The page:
Degradation examples - Part 3 by Dr J Floor Anthoni (2004)
The third 50 visual examples of degradation,
beginning with various aspects of plankton blooms.
For comments, corrections or suggestions, please e-mail
the author Dr Floor Anthoni.
Note! for best printed results, set your page up with
a left margin of 1.5cm (0.3") and right margin of 1.0cm (0.2")
-- Seafriends home -- issues
index -- Rev 20041210,20060301,20080705,
f040629: Truelove Reef on the outside of the Cavalli Islands
show the exuberance of what once lived closer inshore. Yellow boring sponge
in competition with colourful jewel anemones, all thronging for space.
But this is but a small remnant of what once was.
f036018: Where living conditions are best, one finds the
'leftover species' showing what was more common. This shaded wall of a
narrow canyon shows heavy competition for space, a sign of health. Species
of several phyla. Mimiwhangata.
f027320: Milford Sound is going through a period of rapid
degradation as shown by its underwater life. Only close to the entrance
some normality can be found, but most of it is in serious stress, like
this almost dead black coral tree which is also infested by red seaweeds.
In this area large coral trees are found completely lifeless.
f026029: a recent but widely spread scourge is brown Ostreopsis
slime, a planktonic dinoflagellate scum extending from halfway the picture
downward. It makes sea urchins sick and kills them. All urchins shown here
have their spines folded as a sign of ill health. The one below is dead
although still attached to the rock. Poor Knights Dec 2000.
f040635: where seaweed is plentiful, sea urchins live entirely
from storm-cast seaweed, without grazing their patches, as shown here.
With their top tubefeet they grab and hold seaweed that passes by, to be
f040701: the barren zone where urchins live (urchin barren)
is created mainly by storms, but urchins maintain and widen these barrens.
The scruffy seaweed is flexible weed (Carpophyllum flexuosum), ripped
and torn by storms. During prolonged calm periods, this seaweed can grow
tall, above the grazing urchins who cannot chew their tough stems.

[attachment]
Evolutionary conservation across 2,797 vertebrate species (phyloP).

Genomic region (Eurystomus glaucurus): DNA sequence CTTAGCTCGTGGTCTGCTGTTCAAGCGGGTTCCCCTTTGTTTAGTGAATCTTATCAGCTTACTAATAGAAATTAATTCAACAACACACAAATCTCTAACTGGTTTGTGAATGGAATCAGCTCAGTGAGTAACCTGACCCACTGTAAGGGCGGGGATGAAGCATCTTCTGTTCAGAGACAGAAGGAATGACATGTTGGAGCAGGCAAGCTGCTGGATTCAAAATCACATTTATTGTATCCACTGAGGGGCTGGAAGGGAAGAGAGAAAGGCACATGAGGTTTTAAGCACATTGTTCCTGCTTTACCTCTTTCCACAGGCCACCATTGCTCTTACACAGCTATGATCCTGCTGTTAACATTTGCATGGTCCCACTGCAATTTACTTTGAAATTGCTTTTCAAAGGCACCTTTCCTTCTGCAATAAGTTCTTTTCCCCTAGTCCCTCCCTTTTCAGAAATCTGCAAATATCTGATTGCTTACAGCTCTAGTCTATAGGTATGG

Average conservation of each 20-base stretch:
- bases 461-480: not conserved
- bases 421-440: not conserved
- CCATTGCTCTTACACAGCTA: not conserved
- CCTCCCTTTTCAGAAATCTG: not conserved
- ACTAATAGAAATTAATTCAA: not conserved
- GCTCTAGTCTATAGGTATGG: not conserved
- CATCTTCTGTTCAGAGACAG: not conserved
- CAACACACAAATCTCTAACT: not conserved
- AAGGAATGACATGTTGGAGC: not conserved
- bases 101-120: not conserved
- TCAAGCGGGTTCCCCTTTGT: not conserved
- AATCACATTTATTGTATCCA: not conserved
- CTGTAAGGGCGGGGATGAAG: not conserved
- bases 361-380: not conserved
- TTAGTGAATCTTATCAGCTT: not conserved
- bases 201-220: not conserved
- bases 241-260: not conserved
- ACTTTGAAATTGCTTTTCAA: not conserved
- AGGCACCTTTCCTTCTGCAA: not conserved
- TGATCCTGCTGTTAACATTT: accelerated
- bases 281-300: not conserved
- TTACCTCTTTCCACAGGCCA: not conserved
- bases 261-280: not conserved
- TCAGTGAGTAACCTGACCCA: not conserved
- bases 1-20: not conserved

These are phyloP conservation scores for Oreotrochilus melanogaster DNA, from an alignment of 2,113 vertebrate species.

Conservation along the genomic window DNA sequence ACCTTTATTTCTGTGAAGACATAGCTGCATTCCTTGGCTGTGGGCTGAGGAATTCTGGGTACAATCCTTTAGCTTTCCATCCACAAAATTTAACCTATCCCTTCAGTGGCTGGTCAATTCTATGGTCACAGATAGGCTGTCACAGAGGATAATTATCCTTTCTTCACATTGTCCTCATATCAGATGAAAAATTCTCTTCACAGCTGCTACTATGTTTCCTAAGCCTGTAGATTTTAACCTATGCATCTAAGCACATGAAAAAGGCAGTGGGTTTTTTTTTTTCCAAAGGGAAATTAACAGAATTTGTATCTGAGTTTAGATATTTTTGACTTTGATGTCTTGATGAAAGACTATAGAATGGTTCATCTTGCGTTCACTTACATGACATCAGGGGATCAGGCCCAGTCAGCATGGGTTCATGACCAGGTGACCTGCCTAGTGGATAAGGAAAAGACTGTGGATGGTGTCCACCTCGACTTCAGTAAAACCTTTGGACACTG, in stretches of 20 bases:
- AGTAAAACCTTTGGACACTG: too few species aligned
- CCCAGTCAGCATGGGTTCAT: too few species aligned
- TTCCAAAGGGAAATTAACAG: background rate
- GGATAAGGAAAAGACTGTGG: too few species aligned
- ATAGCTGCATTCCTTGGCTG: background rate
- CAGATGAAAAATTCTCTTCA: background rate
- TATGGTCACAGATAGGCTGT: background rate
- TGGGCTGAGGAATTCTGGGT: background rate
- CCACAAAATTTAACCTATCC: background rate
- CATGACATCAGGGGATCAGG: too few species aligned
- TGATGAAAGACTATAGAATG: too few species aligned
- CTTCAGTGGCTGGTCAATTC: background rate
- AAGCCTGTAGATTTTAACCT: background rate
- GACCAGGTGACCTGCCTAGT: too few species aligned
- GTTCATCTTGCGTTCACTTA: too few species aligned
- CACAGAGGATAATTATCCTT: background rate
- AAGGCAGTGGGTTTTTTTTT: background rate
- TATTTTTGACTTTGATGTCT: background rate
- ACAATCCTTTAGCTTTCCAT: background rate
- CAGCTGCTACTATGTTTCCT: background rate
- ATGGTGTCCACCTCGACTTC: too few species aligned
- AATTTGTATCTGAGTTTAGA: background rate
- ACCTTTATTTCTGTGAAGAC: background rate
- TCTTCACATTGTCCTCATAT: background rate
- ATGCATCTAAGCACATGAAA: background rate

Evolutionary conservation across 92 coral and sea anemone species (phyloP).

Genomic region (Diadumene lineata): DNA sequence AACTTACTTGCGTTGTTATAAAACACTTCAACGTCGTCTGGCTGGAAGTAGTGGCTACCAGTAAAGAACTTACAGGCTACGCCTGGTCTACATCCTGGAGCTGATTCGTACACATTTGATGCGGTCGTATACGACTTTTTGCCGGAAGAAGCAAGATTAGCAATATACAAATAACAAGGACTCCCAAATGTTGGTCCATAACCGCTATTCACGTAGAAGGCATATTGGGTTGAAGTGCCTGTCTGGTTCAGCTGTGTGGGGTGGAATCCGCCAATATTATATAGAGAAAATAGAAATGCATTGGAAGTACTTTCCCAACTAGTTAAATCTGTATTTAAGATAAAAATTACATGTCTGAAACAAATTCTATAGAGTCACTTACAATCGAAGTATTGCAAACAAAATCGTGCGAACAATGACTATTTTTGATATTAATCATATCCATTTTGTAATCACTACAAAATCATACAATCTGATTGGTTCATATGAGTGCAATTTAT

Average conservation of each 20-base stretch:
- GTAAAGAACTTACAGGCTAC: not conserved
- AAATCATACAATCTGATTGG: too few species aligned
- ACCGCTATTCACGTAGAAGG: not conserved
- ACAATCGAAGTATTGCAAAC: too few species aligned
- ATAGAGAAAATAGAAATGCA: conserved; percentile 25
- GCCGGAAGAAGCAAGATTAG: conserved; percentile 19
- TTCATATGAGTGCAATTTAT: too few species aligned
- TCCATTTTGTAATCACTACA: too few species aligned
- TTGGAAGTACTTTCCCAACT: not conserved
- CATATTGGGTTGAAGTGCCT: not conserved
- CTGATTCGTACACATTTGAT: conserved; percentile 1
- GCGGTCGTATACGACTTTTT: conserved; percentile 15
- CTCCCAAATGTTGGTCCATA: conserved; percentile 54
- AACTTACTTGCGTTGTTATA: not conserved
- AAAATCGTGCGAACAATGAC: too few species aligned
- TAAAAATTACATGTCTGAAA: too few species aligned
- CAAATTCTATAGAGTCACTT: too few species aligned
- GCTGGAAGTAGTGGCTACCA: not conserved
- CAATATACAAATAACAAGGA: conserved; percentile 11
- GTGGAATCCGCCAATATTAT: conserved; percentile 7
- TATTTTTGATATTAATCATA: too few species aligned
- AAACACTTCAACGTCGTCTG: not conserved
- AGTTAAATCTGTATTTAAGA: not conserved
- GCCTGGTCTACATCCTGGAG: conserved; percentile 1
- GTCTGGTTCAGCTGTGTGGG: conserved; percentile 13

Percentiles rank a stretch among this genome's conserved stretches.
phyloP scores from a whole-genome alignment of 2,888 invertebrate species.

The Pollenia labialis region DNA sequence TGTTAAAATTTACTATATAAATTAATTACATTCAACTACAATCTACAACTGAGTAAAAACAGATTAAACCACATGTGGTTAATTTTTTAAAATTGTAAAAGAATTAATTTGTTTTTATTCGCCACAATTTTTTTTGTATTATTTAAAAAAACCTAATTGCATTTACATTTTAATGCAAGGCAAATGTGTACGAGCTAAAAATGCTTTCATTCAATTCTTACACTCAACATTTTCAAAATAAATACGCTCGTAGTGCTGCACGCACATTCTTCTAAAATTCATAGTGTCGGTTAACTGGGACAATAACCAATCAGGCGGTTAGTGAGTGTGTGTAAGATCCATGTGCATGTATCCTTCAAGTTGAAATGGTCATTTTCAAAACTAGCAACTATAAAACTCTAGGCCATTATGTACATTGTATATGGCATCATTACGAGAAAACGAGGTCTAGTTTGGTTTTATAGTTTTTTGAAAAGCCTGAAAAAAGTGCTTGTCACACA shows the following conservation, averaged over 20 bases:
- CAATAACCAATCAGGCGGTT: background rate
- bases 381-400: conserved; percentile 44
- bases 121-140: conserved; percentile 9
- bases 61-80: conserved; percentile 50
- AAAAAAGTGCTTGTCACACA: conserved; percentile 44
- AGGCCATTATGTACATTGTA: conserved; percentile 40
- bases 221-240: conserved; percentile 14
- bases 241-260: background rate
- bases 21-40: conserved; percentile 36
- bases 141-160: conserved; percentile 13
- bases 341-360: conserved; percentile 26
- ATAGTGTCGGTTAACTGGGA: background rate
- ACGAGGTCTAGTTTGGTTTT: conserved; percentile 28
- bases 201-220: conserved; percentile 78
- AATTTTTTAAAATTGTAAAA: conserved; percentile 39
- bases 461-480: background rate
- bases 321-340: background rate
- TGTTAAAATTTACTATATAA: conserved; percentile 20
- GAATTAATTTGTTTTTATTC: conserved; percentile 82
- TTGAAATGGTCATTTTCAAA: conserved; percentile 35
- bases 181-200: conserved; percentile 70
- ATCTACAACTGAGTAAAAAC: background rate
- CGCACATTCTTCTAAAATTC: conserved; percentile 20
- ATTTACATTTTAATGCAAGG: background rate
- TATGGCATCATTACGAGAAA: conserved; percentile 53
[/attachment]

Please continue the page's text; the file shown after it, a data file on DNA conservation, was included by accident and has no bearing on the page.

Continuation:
f029902: the large purple urchin (Centrostephanus rodgersi)
lives in clear waters, but because of its large size, lower down than the
green urchin (Evechinus chloroticus). When grazing is inadequate,
first a green algal scum appears as shown here. Poor Knights.
f033635: this hole used to be full of crayfish. At one time
we counted thirty. Now a loner remains with a broken sea urchin from a
recent meal. Crayfish break into sea urchins through the soft mouth underneath
and in order to do this they must remove the urchin from the rock first.
That's why they prefer to eat sick or dying ones. Leigh.
f018026: a beautiful jason nudibranch (Jason mirabilis) is
browsing for the last live polyps on this hydroid tree (Solanderia sp.)
as it has eaten all others. These sea slugs eat only this particular species
of hydroid and their life cycle depends on it entirely. We found that degradation
upsets this relationship.
f036622: a very large and healthy solanderia hydroid tree
stands in the current but jason nudibranchs are absent (Jun 2003). They
have been absent for several years now (Dec 2005), which could be perfectly
normal because even in healthy environments, they come and go periodically.
f041111: near archways the habitat zones become compressed
and easy to study. Here a habitat zone has changed and shifted location,
accompanied by the death of organisms and fast growing yellow bryozoan
mats taking their place temporarily. Such boundary changes are usually
good indicators of changing environmental conditions, good or bad. In this
case bad. Poor Knights 2004.
f029511: red actinia anemones are easily predated upon, one
of the reasons why they live close to high tide level, as shown here. These
animals are fat and healthy but they disappeared later (2002, Poor Knights).
Our measurements have shown high bacterial activity in shallow water, which
could have been the cause of their disappearance, but an oil slick could
have achieved the same.
f042807: a black angel fish (Parma alboscapularis)
above green sea lettuce on which it feeds. But the sea lettuce meadow is
unusually large and dense, an indication that there are not enough grazers.
Both fish and sea urchins have died in recent times (2004) from sick plankton
but the black angelfish has been spared because of its selective plant
f045224: when insufficiently grazed, seaweeds rot away like
this green sea lettuce (Ulva lactuca), its rotten leaves floating
around like wet toilet paper. Wherever rot is present, decomposing bacteria
flourish, and like a rotten apple in the fruit bowl, they affect other
organisms nearby. Rotting plants are a sure sign of serious degradation.